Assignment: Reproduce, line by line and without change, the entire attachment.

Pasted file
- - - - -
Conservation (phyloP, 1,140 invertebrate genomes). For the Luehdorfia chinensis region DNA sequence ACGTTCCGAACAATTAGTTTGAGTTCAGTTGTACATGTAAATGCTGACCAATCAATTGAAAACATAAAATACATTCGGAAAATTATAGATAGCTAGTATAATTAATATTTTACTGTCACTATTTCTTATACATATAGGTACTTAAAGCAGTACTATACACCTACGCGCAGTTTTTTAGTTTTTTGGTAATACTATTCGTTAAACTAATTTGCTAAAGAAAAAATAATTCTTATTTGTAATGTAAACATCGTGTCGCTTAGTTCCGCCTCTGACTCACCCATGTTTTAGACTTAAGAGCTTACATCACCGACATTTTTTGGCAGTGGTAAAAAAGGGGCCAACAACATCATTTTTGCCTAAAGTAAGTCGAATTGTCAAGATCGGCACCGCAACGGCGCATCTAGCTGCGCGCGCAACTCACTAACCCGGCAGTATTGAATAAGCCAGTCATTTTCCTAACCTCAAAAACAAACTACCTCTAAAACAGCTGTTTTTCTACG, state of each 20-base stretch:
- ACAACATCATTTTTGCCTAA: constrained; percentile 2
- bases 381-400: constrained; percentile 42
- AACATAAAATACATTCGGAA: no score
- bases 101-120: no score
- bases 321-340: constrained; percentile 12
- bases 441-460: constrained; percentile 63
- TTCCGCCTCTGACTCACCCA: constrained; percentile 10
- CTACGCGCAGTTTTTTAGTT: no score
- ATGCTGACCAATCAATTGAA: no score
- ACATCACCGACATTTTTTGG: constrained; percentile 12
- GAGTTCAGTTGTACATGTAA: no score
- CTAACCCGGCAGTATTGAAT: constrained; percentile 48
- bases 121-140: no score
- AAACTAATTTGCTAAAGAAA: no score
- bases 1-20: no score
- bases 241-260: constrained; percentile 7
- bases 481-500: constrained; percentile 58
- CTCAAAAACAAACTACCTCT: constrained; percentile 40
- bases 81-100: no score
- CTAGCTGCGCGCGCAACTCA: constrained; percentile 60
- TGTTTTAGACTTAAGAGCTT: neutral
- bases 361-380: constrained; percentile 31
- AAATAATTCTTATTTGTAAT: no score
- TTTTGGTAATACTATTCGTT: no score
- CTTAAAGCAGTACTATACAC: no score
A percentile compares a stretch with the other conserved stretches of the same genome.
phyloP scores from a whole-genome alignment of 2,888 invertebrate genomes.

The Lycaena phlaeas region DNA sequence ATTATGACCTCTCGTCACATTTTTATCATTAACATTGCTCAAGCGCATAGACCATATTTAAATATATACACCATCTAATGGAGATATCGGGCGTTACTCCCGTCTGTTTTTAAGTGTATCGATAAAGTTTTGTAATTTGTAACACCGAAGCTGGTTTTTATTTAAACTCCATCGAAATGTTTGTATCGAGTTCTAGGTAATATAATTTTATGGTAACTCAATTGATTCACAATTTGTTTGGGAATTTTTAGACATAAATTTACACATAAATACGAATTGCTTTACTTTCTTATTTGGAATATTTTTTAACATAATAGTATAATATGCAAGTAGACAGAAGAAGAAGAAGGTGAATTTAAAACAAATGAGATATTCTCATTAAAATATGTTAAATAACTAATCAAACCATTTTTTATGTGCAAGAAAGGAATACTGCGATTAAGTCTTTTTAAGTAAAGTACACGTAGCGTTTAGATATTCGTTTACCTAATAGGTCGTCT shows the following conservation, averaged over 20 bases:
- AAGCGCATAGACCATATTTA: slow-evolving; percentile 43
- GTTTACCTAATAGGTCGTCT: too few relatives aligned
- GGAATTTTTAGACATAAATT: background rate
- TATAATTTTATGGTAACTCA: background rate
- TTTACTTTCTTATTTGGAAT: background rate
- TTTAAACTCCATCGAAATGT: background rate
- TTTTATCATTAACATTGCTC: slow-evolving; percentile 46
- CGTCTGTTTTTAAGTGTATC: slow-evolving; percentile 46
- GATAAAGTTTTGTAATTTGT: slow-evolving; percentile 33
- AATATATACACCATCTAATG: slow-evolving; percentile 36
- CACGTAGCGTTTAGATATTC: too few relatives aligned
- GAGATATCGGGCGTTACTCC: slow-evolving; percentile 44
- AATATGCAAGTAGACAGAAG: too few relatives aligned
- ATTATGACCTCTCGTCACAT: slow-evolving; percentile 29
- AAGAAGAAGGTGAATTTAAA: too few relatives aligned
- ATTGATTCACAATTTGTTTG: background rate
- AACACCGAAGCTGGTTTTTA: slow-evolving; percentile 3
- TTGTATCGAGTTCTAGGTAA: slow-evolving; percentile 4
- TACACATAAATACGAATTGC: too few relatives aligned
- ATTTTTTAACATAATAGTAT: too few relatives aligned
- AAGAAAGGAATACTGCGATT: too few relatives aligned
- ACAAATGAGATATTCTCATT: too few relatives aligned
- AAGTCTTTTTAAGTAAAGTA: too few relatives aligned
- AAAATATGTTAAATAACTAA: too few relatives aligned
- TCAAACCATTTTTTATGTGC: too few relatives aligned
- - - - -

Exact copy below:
Conservation (phyloP, 1,140 invertebrate genomes). For the Luehdorfia chinensis region DNA sequence ACGTTCCGAACAATTAGTTTGAGTTCAGTTGTACATGTAAATGCTGACCAATCAATTGAAAACATAAAATACATTCGGAAAATTATAGATAGCTAGTATAATTAATATTTTACTGTCACTATTTCTTATACATATAGGTACTTAAAGCAGTACTATACACCTACGCGCAGTTTTTTAGTTTTTTGGTAATACTATTCGTTAAACTAATTTGCTAAAGAAAAAATAATTCTTATTTGTAATGTAAACATCGTGTCGCTTAGTTCCGCCTCTGACTCACCCATGTTTTAGACTTAAGAGCTTACATCACCGACATTTTTTGGCAGTGGTAAAAAAGGGGCCAACAACATCATTTTTGCCTAAAGTAAGTCGAATTGTCAAGATCGGCACCGCAACGGCGCATCTAGCTGCGCGCGCAACTCACTAACCCGGCAGTATTGAATAAGCCAGTCATTTTCCTAACCTCAAAAACAAACTACCTCTAAAACAGCTGTTTTTCTACG, state of each 20-base stretch:
- ACAACATCATTTTTGCCTAA: constrained; percentile 2
- bases 381-400: constrained; percentile 42
- AACATAAAATACATTCGGAA: no score
- bases 101-120: no score
- bases 321-340: constrained; percentile 12
- bases 441-460: constrained; percentile 63
- TTCCGCCTCTGACTCACCCA: constrained; percentile 10
- CTACGCGCAGTTTTTTAGTT: no score
- ATGCTGACCAATCAATTGAA: no score
- ACATCACCGACATTTTTTGG: constrained; percentile 12
- GAGTTCAGTTGTACATGTAA: no score
- CTAACCCGGCAGTATTGAAT: constrained; percentile 48
- bases 121-140: no score
- AAACTAATTTGCTAAAGAAA: no score
- bases 1-20: no score
- bases 241-260: constrained; percentile 7
- bases 481-500: constrained; percentile 58
- CTCAAAAACAAACTACCTCT: constrained; percentile 40
- bases 81-100: no score
- CTAGCTGCGCGCGCAACTCA: constrained; percentile 60
- TGTTTTAGACTTAAGAGCTT: neutral
- bases 361-380: constrained; percentile 31
- AAATAATTCTTATTTGTAAT: no score
- TTTTGGTAATACTATTCGTT: no score
- CTTAAAGCAGTACTATACAC: no score
A percentile compares a stretch with the other conserved stretches of the same genome.
phyloP scores from a whole-genome alignment of 2,888 invertebrate genomes.

The Lycaena phlaeas region DNA sequence ATTATGACCTCTCGTCACATTTTTATCATTAACATTGCTCAAGCGCATAGACCATATTTAAATATATACACCATCTAATGGAGATATCGGGCGTTACTCCCGTCTGTTTTTAAGTGTATCGATAAAGTTTTGTAATTTGTAACACCGAAGCTGGTTTTTATTTAAACTCCATCGAAATGTTTGTATCGAGTTCTAGGTAATATAATTTTATGGTAACTCAATTGATTCACAATTTGTTTGGGAATTTTTAGACATAAATTTACACATAAATACGAATTGCTTTACTTTCTTATTTGGAATATTTTTTAACATAATAGTATAATATGCAAGTAGACAGAAGAAGAAGAAGGTGAATTTAAAACAAATGAGATATTCTCATTAAAATATGTTAAATAACTAATCAAACCATTTTTTATGTGCAAGAAAGGAATACTGCGATTAAGTCTTTTTAAGTAAAGTACACGTAGCGTTTAGATATTCGTTTACCTAATAGGTCGTCT shows the following conservation, averaged over 20 bases:
- AAGCGCATAGACCATATTTA: slow-evolving; percentile 43
- GTTTACCTAATAGGTCGTCT: too few relatives aligned
- GGAATTTTTAGACATAAATT: background rate
- TATAATTTTATGGTAACTCA: background rate
- TTTACTTTCTTATTTGGAAT: background rate
- TTTAAACTCCATCGAAATGT: background rate
- TTTTATCATTAACATTGCTC: slow-evolving; percentile 46
- CGTCTGTTTTTAAGTGTATC: slow-evolving; percentile 46
- GATAAAGTTTTGTAATTTGT: slow-evolving; percentile 33
- AATATATACACCATCTAATG: slow-evolving; percentile 36
- CACGTAGCGTTTAGATATTC: too few relatives aligned
- GAGATATCGGGCGTTACTCC: slow-evolving; percentile 44
- AATATGCAAGTAGACAGAAG: too few relatives aligned
- ATTATGACCTCTCGTCACAT: slow-evolving; percentile 29
- AAGAAGAAGGTGAATTTAAA: too few relatives aligned
- ATTGATTCACAATTTGTTTG: background rate
- AACACCGAAGCTGGTTTTTA: slow-evolving; percentile 3
- TTGTATCGAGTTCTAGGTAA: slow-evolving; percentile 4
- TACACATAAATACGAATTGC: too few relatives aligned
- ATTTTTTAACATAATAGTAT: too few relatives aligned
- AAGAAAGGAATACTGCGATT: too few relatives aligned
- ACAAATGAGATATTCTCATT: too few relatives aligned
- AAGTCTTTTTAAGTAAAGTA: too few relatives aligned
- AAAATATGTTAAATAACTAA: too few relatives aligned
- TCAAACCATTTTTTATGTGC: too few relatives aligned